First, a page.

More and more greyhounds are being adopted every year as so many Australians learn what fantastic family pets they make. Here’s why you should consider adding a greyhound to your family.

“In the last financial year, Greyhounds As Pets re-homed 467 greyhounds – the most we have ever re-homed,” says Kyle Maher, rehoming manager of the Greyhounds As Pets. “We have more than doubled our adoptions in the last 2 years.” But this isn’t something that surprises Kyle at all, given his passion for these beautiful dogs. It’s heartening to see the shift in attitudes towards a breed that makes such fantastic adoptive pets. “We are in regular contact with new adopters, and the feedback we receive is overwhelmingly positive. It doesn’t take long for a greyhound to firmly cement themselves as part of the family!”.

Unfortunately, there are some common perceptions of greyhounds that tend to put people off them, and Kyle is quick to clear the air, starting with their energy levels. “Common misconceptions are that they need a lot of space and exercise. This is not true. As they are built for speed and not endurance it means that it doesn’t take a lot to tire out a greyhound,” he says. Then there’s the matter of the muzzle: “One of the other misconceptions is that they are dangerous because they have to wear a muzzle. Any greyhound owner will tell you this is the furthest from the truth,” says Kyle. “Greyhounds can be enrolled in a program called ‘Greenhounds’, which requires owners to complete a workbook and have their dog undertake an assessment after six weeks in their home. Should they pass this assessment, they are awarded a green collar tag meaning they are allowed to go muzzle-free in public.”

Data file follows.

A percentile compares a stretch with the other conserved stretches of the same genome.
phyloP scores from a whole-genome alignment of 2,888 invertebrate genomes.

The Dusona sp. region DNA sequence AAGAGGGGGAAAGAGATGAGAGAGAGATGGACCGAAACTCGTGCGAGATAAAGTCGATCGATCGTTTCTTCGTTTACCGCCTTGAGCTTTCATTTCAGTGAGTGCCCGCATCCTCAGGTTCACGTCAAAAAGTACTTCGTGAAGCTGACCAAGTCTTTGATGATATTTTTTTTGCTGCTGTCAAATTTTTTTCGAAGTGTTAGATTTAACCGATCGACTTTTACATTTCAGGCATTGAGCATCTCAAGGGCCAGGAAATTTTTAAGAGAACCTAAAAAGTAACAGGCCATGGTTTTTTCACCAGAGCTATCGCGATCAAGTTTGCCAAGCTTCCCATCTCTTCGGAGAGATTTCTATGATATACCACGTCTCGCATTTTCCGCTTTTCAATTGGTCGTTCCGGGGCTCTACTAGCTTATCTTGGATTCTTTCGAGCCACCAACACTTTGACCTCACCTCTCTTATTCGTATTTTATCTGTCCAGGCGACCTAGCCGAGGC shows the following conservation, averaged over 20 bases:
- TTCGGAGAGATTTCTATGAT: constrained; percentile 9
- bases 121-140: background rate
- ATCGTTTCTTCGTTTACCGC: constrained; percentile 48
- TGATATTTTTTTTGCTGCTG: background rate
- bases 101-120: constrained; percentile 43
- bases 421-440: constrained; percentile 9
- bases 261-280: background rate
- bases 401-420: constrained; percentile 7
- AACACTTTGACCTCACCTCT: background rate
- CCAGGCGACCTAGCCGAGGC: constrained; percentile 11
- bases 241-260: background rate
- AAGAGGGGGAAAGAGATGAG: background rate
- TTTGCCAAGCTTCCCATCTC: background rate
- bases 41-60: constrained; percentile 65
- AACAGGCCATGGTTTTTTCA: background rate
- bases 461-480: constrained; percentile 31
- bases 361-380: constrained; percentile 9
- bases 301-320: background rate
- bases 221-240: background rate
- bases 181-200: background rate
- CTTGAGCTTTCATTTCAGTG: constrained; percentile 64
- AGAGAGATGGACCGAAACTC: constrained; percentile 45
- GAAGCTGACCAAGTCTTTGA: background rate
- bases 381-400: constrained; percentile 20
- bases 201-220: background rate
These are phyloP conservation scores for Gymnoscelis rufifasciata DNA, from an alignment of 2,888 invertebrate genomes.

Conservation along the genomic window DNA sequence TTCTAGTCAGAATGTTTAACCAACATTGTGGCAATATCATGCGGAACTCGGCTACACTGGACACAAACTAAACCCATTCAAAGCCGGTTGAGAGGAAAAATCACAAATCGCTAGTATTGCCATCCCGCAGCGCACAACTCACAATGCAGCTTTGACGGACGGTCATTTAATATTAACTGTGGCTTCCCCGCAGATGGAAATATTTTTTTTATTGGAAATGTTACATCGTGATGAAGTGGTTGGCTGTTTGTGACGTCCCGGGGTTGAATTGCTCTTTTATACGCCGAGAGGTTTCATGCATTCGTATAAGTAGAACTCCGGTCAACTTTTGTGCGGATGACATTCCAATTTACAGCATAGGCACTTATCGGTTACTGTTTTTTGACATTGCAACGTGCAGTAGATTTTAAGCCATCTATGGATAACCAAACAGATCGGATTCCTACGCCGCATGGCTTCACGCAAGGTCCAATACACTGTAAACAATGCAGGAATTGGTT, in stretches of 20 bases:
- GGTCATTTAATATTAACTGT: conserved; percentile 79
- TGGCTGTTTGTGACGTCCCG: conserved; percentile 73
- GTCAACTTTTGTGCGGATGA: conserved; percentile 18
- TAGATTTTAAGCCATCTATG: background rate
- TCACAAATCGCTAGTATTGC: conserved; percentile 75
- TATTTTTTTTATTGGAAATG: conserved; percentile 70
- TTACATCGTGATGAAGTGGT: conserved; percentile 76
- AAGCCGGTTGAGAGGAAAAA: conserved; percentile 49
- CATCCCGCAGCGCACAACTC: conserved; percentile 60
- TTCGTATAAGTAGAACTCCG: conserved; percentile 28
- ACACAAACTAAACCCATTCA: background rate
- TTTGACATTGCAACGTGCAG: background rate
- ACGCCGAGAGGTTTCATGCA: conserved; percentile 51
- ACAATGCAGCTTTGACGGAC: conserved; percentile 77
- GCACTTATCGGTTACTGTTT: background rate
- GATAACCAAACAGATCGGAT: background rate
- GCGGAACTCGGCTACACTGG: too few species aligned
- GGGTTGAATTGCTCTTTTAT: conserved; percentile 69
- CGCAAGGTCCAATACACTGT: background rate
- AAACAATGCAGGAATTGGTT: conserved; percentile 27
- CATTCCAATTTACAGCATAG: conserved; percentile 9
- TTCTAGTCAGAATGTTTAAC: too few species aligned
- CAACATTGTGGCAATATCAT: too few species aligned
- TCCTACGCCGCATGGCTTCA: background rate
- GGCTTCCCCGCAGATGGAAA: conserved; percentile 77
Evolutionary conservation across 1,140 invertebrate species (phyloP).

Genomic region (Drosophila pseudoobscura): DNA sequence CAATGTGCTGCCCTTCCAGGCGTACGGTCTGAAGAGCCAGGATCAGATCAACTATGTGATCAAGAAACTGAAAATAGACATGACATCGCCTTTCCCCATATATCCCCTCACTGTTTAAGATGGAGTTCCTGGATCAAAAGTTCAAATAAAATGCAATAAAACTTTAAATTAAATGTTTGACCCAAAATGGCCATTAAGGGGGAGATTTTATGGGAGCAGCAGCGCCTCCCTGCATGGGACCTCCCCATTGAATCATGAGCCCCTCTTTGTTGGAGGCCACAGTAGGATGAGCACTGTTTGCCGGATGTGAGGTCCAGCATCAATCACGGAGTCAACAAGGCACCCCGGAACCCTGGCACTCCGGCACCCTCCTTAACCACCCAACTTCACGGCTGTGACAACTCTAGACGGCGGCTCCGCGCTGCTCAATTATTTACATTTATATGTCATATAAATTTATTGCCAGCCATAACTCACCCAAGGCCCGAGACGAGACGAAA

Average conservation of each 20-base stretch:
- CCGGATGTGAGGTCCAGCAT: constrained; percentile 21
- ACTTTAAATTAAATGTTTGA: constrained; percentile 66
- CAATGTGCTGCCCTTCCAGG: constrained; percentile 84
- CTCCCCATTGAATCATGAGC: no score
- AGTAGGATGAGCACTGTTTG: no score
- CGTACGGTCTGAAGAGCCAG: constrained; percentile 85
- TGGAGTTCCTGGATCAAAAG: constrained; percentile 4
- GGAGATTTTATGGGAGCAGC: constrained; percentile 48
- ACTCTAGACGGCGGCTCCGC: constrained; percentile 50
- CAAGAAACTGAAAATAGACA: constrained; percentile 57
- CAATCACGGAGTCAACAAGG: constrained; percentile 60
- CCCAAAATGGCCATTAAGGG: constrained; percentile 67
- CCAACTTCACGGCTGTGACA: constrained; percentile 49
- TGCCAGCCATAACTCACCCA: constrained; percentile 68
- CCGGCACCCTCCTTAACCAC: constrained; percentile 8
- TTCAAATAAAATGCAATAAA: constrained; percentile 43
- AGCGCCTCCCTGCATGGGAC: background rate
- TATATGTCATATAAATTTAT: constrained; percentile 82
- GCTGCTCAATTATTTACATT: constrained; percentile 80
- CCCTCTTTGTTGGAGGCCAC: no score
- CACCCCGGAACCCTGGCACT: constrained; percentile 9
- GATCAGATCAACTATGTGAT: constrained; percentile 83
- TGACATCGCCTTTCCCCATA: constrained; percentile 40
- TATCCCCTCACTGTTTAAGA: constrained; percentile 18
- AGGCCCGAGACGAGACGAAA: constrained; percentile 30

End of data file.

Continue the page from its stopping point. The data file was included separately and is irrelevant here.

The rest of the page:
If you’re a family with kids, that shouldn’t hold you back from considering this breed. In fact, they are quite popular with families. “A big percentage of our greyhounds go to loving families with kids of all ages,” says Kyle. And don’t be too concerned if you don’t have a big backyard. “Our best results come in homes with a bit bigger backyard where they can do ‘zoomies’ (that’s the technical term, I believe) and let off some steam before returning to a life of luxury on the lounge,” he adds. The only major requirement for greyhound rescue is that your yard is well fenced. “If a greyhound gets out then good luck catching your 60 km/h couch potato!”

All in all, these dogs shouldn’t be passed over when you’re considering adoption. You’ll be treated to a gorgeous pet that is so grateful for a loving forever home. Kyle agrees: “They’re amazing to watch when they run because of their athleticism, but they are also such gentle souls.” It’s clear that Kyle and his work with Greyhounds As Pets is an example for how pets make us better humans: “In a time where the greyhound industry has been under the microscope, Greyhounds As Pets has been a shining light. To see the perception of a greyhound change over the last couple of years is heartwarming. The effort we have put in to education and promotion of the breed as a pet is paying off, and we are seeing the follow through from this in the number of adoptions we are doing.”

If you’re interested in adopting a greyhound, visit Greyhounds As Pets, an organisation Petbarn is proud to support.

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